Estate planning attorneys often get calls from families trying to untangle the messes created by people who think they can write a will or go online to use a form.
We are a nation of do-it-yourselfers. With the many helpful videos online, people try their hands on everything from kitchen plumbing to farming. There are many instances where DIY works well, and it’s rewarding to look at your handiwork and say “I did that!” But the same cannot be said for estate planning.
People may have a broad idea of estate planning and feel that they can do it for themselves without paying for legal services. Without the background and knowledge required to draft the documents that cover specific circumstances and the requirements of current probate and tax laws, a DIY estate plan is a recipe for disaster.
The Sabetha Herald notes in its recent article, “Estate Planning pitfalls,” that a DIY-er can make many mistakes. The article points out several of them.
The first issue is having an outdated estate plan, especially a will that has not be updated to reflect that your children are now married and have children of their own. Perhaps you’ve divorced and remarried. Review your estate plan regularly, at least every four years. If you want to revise your will, you can’t just cross out a part of an old will or simply add information and initial the document. You need to go through the same validation process as a new will.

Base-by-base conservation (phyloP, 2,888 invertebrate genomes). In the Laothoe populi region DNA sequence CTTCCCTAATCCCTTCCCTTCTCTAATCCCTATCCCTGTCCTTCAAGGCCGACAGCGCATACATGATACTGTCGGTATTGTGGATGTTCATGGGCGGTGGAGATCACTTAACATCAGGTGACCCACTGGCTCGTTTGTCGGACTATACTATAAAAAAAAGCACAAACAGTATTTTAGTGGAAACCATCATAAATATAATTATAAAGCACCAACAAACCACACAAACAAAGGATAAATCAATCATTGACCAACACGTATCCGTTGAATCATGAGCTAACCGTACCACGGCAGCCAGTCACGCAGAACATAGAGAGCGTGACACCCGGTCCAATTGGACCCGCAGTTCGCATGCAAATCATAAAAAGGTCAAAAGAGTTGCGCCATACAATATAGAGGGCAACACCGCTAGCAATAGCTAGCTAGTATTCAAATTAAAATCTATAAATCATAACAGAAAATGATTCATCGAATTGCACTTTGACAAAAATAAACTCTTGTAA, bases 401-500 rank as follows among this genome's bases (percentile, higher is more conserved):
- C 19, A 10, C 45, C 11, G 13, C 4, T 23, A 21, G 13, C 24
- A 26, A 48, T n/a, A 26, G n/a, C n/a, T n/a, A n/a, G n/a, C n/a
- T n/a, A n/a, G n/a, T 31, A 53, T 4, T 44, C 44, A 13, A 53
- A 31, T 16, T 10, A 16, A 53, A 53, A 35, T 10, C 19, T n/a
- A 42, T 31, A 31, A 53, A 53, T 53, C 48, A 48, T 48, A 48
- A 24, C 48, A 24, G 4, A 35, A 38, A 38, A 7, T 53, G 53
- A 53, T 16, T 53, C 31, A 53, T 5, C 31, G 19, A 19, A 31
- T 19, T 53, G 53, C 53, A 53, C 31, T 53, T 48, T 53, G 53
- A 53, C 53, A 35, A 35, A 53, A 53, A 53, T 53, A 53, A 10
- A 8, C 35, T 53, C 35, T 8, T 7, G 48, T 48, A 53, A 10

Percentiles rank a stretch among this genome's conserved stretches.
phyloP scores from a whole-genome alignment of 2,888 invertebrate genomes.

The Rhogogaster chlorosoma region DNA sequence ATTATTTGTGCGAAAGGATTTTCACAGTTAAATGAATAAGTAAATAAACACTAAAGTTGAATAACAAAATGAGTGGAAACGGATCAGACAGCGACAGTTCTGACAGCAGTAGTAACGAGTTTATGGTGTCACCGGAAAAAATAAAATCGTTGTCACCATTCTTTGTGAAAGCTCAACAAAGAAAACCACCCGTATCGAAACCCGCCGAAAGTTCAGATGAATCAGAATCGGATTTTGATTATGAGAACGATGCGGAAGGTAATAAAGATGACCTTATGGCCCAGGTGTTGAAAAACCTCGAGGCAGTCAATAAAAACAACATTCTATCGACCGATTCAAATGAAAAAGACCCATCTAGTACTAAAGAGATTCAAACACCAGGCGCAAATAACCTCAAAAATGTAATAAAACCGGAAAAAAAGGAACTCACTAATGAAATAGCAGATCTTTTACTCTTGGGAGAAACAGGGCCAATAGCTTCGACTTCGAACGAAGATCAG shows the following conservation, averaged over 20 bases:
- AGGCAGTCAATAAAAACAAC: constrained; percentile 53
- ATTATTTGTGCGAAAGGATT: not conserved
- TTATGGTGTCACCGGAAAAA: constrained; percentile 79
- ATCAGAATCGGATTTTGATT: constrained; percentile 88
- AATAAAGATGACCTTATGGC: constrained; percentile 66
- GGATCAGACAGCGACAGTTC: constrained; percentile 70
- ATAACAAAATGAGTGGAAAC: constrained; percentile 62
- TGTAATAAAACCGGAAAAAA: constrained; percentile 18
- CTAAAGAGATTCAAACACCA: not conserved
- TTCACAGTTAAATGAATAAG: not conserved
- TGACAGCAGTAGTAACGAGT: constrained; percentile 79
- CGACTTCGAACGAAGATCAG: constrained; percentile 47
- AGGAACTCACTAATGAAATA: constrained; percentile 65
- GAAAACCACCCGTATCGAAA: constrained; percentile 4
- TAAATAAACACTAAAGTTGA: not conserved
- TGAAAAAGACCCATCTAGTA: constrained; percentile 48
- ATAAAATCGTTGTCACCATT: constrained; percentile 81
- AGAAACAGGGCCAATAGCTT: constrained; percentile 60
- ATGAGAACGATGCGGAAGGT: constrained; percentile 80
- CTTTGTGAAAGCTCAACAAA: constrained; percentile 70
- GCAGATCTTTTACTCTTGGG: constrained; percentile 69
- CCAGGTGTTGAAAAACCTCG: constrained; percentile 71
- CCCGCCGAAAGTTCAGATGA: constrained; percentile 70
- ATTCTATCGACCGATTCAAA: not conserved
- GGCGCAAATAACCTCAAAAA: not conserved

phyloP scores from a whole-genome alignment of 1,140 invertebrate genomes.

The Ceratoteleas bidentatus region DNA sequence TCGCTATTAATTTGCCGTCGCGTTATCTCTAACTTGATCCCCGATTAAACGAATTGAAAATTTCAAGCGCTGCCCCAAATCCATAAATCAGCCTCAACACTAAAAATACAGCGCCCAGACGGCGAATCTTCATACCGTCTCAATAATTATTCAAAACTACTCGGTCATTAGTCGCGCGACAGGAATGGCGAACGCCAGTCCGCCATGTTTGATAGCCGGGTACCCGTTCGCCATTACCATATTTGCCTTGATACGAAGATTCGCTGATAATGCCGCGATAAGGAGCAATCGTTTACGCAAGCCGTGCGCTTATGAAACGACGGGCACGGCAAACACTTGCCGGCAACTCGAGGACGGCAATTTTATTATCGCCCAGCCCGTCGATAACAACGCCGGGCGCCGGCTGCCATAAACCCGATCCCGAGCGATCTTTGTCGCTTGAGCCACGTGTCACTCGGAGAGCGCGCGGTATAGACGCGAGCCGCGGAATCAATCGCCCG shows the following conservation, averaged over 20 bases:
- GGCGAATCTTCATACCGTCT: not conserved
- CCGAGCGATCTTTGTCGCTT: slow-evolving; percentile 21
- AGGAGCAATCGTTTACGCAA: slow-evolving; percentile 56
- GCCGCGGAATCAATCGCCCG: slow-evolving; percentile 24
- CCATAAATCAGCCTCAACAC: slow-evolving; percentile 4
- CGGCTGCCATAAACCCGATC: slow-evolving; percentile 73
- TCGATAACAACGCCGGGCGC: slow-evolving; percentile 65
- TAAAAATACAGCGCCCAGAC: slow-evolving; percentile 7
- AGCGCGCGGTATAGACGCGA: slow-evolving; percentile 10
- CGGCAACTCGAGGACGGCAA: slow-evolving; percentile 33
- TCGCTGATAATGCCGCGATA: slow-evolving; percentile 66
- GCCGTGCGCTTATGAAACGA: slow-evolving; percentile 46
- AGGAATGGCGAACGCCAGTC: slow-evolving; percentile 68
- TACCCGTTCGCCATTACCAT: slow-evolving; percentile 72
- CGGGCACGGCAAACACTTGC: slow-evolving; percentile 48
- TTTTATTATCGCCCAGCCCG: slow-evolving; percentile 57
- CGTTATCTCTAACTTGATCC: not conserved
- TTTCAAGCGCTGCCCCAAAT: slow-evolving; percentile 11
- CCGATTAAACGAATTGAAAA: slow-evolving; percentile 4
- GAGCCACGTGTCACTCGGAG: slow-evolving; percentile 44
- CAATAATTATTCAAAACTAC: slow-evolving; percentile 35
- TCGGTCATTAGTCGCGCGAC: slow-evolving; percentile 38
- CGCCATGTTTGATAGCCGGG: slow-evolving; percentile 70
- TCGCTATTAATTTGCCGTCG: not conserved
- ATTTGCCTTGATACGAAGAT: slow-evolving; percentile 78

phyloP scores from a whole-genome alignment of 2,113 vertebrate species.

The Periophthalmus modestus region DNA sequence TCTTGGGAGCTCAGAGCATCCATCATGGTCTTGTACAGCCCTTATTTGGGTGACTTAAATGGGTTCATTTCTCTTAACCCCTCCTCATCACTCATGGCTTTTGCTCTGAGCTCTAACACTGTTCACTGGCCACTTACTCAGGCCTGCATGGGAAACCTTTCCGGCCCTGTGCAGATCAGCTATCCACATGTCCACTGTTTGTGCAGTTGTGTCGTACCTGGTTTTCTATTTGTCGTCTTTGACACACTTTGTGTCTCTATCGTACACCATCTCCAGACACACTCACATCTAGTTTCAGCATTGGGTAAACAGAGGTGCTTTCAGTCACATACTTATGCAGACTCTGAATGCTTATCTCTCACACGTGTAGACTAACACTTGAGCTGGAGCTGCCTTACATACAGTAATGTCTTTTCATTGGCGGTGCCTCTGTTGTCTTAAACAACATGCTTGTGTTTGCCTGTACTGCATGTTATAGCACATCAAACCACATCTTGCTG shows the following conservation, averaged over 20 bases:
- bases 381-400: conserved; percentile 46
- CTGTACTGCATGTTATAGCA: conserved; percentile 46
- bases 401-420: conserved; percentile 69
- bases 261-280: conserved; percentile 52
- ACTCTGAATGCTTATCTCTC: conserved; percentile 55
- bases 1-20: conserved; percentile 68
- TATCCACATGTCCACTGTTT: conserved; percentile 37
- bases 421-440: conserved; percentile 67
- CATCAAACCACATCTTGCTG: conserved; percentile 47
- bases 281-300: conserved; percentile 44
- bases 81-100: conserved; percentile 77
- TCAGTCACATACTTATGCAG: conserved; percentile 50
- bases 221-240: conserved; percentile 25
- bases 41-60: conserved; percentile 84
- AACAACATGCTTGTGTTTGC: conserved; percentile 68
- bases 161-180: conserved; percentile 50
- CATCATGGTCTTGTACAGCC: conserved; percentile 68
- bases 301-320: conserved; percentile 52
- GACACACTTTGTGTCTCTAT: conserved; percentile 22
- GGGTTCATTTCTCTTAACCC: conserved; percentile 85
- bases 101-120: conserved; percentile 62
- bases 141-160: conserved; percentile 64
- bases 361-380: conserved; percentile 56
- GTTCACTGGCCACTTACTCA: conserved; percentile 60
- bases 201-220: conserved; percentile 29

Another mistake is not coordinating a will and a trust. They should be aligned, so your wishes will be carried out. Along the same lines, many people don’t title their assets correctly and don’t update beneficiary designations on IRAs, 401(k)s, company plans and other accounts.
Failing to name successor or contingent beneficiaries is a common mistake. If you name just one beneficiary on an account and he or she dies, then there’d be no successor to receive the account’s assets. The assets could then go to a person you didn’t want to have them, or they could end up in your probate estate.
A major mistake is not designating an individual to make your healthcare decisions, in the event you become incapacitated. These are known as living wills, medical directives, health care proxies or advance health care directives. A related mistake is relying on an outdated financial power of attorney. Your circumstances or your relationship with that person may have changed, since you signed the document.
Many people don’t think about Medicaid. They wait too long to plan for the costs of nursing home or other long-term care, and then try to apply for Medicaid. This should be addressed long before a person nears the time when such care may be needed.
Because the federal estate tax exemptions are so high, most people don’t worry about estate taxes. However, state estate taxes have far lower thresholds, and most people do have to pay them.
To ensure that you have an estate plan that will achieve your wishes, speak with an experienced estate planning attorney. They will be able to help you minimize your tax liability, make sure that your assets are distributed in the way that you want and save your heirs from having to devote time and resources to fix the unintended consequences of a homemade will.
Reference: Sabetha (KS) Herald (June 2, 2017) “Estate Planning pitfalls”